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Pianos Aplenty 

Innovation Project kicks off the Riverhouse Jazz shows this week, offering a packed schedule of keys-heavy performances

Laz Glickman

Laz Glickman found his love for jazz at a young age. The 17-year-old pianist's father, Marshall Glickman, is the executive producer of the Mt. Bachelor Riverhouse Jazz series.

"My dad brought me into a jazz club in Boston when I was about five," Glickman says. "It turned out the guy playing in there was Al Foster, who is a famous drummer. He used to play with Miles Davis. He came up to me at the set break and I told him that I wanted to play drums like him, but he said to play piano first."

From there, the younger Glickman's love of jazz began. While he's dabbled in other instruments, he found his passion in the piano. He owns a drum kit for rehearsals and will play at home sometimes, but considers himself a keys player.

"You have so much more freedom than any other instrument because you can play chords, single note lines, all of the possibilities," Glickman says. "Everything is right in front of you, every possible note, it's all laid out right in front of you, you're staring at it the whole time."

The Innovation Project, which performs the Thursday before the next Riverhouse Jazz series with Darrell Grant and David Goldblatt, formed during Mel Brown's jazz workshop at Western Oregon University. Glickman met drummer Domo Branch in the seventh grade and they started playing together.

"He kept telling me about his friend, Finn. I was living in Bend at the time and they were in Portland," Glickman says. "Finn went to the camp the next year and at that point I knew I was moving to Portland that summer. We've just been playing together, playing gigs around town ever since. I know them as musicians more than anyone else. We're also in a septet together that will be opening for David Goldblatt. We've played together so much that I almost know what's going to happen before it happens."

Next year, Glickman plans to attend the University of Oregon and double major in music and business.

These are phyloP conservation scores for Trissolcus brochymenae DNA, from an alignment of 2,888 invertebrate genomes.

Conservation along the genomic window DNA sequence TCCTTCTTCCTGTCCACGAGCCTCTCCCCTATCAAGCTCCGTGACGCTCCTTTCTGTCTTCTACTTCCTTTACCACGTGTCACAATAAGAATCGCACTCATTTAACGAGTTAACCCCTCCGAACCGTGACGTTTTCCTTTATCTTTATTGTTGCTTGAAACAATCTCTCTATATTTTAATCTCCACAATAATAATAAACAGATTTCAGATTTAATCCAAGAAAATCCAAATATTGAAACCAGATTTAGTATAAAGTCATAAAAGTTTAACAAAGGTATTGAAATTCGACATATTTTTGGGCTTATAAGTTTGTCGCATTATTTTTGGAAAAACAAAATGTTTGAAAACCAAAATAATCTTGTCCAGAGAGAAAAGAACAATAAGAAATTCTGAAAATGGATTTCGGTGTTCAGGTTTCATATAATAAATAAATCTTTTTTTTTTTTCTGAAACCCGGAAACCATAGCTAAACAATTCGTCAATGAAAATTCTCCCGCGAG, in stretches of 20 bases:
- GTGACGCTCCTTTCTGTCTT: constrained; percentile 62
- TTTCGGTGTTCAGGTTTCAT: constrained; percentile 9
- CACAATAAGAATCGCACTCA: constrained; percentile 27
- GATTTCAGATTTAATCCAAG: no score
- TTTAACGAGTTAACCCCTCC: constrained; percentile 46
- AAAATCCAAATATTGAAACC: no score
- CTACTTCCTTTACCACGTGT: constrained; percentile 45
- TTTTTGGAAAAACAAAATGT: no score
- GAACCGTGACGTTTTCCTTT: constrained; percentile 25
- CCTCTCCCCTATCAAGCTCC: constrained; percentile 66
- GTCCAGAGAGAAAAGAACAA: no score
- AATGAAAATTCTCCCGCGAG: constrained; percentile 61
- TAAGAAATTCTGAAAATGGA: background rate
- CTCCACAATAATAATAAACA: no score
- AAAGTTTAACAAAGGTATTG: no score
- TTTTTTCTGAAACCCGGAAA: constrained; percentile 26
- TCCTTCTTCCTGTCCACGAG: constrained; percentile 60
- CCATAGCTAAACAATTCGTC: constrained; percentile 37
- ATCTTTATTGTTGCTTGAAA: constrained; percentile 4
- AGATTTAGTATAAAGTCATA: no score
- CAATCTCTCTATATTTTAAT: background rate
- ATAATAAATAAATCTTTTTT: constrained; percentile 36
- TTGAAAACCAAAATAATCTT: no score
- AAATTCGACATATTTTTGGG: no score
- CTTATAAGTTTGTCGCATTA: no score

To other young musicians pursing jazz, Glickman advises, "The most important thing is listening to the music, listening to all sorts of music. Listening to who you like and the greats." Glickman adds: "Try to emulate them and also try to be yourself. I think that you can learn just as much, if not more, from just listening to music than sitting down and playing and practicing. Expose yourself to a wide variety of people and musicians. Even within jazz there are so many different types of music and styles. You can spend days just going through all the different types of jazz."

David Goldblatt & Darrell Grant

click to enlarge Darrell Grant - SUBMITTED.
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  • Darrell Grant

Jazz pianist David Goldblatt co-headlines the Riverhouse Jazz series Dec. 22 and 23 alongside jazz pianist Darrell Grant. While they may both be jazz pianists, don't expect to hear back-to-back mirrored performances.

"I think what Darrell does and what I do are so different that it's going to sound like two different bands," Goldblatt says of the unique format. "The way I feature the guys and the way he does will be different. Also, hearing how we play piano may be complementary, but I don't think there's going to be this risk of having it sound the same at all."

Goldblatt has had a rich career in the music industry in a variety of roles. In addition to playing the jazz piano, Goldblatt has worked in the film and television industry, composing and arranging music.

"I love it because of the stories; I've always been attracted to that aspect. Jazz and improvisation, people telling stories through their instruments," Goldblatt says of composing for the screen. "As I got into composing over the years and specifically for pictures and media, combining improvisation with skill and coming up with something that amplifies what's going on in the storyline is something I fell in love with."

Since moving from Los Angeles to Portland, Goldblatt continues to pursue jazz and further his skills in improvisation. He performs both solo and with a band.

"I like the interaction and intercommunication with playing with musicians," Goldblatt says. "In the moment kind of risk-taking that happens. The spontaneous response to those risks is fantastic fun. When I play solo, I can go anywhere and do anything. I like the challenge of being a solo pianist."

About The Author

Anne Pick

Music Writer | The Source Weekly
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